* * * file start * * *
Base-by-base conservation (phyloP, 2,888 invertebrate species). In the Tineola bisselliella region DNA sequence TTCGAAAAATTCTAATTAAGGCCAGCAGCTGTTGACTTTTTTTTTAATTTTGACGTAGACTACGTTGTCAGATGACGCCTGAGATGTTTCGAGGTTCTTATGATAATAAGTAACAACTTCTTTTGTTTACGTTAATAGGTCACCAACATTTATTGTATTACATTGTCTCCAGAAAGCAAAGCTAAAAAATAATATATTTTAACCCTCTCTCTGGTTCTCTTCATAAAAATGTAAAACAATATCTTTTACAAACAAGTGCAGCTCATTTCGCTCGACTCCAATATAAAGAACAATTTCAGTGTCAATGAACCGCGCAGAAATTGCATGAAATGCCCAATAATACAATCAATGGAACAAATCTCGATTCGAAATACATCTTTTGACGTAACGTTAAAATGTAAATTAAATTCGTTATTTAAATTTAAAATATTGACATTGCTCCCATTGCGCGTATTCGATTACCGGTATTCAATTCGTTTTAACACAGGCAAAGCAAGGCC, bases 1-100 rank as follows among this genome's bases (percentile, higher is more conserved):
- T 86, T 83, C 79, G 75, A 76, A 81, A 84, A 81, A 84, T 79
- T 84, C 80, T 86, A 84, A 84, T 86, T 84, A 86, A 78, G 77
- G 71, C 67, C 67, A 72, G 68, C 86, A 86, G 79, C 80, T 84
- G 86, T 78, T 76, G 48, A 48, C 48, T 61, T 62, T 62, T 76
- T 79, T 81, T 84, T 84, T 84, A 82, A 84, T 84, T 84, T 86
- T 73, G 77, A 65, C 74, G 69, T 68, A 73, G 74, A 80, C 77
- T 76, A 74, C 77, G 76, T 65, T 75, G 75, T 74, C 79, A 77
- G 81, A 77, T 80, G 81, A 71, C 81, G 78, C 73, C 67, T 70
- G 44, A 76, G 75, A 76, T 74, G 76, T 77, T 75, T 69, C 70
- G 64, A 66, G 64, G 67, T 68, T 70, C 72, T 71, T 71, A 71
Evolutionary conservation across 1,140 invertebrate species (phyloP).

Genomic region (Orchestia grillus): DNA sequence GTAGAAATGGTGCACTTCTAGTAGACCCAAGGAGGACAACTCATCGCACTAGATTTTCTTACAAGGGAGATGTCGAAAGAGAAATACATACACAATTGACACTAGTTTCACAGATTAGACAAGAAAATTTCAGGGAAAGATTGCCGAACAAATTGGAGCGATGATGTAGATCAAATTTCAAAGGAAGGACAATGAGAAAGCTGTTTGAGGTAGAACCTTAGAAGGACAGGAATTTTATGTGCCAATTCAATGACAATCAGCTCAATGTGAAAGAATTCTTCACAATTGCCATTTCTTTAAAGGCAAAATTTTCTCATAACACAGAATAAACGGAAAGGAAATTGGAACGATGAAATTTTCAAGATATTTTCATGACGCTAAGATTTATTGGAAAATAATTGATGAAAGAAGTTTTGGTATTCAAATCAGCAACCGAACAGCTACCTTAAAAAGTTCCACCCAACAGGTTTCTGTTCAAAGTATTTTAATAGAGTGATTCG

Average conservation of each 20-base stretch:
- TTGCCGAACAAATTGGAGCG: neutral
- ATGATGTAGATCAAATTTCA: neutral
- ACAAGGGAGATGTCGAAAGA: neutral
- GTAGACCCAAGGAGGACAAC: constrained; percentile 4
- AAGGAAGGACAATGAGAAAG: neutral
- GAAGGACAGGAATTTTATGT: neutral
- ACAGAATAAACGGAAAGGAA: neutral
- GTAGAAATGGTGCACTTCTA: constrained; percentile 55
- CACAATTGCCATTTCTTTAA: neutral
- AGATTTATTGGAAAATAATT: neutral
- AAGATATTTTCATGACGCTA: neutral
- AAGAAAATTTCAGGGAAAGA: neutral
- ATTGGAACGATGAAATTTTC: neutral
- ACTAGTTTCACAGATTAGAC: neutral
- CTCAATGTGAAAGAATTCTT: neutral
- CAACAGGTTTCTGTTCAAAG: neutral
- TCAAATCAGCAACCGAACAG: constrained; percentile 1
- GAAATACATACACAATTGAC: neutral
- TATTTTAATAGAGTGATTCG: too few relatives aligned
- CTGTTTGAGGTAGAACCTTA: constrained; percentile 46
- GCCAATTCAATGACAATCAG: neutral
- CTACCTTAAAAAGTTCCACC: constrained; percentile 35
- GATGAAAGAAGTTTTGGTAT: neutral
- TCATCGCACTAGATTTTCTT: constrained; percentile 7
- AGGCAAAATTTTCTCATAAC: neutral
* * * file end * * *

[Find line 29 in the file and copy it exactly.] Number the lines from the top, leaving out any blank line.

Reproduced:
- CTCAATGTGAAAGAATTCTT: neutral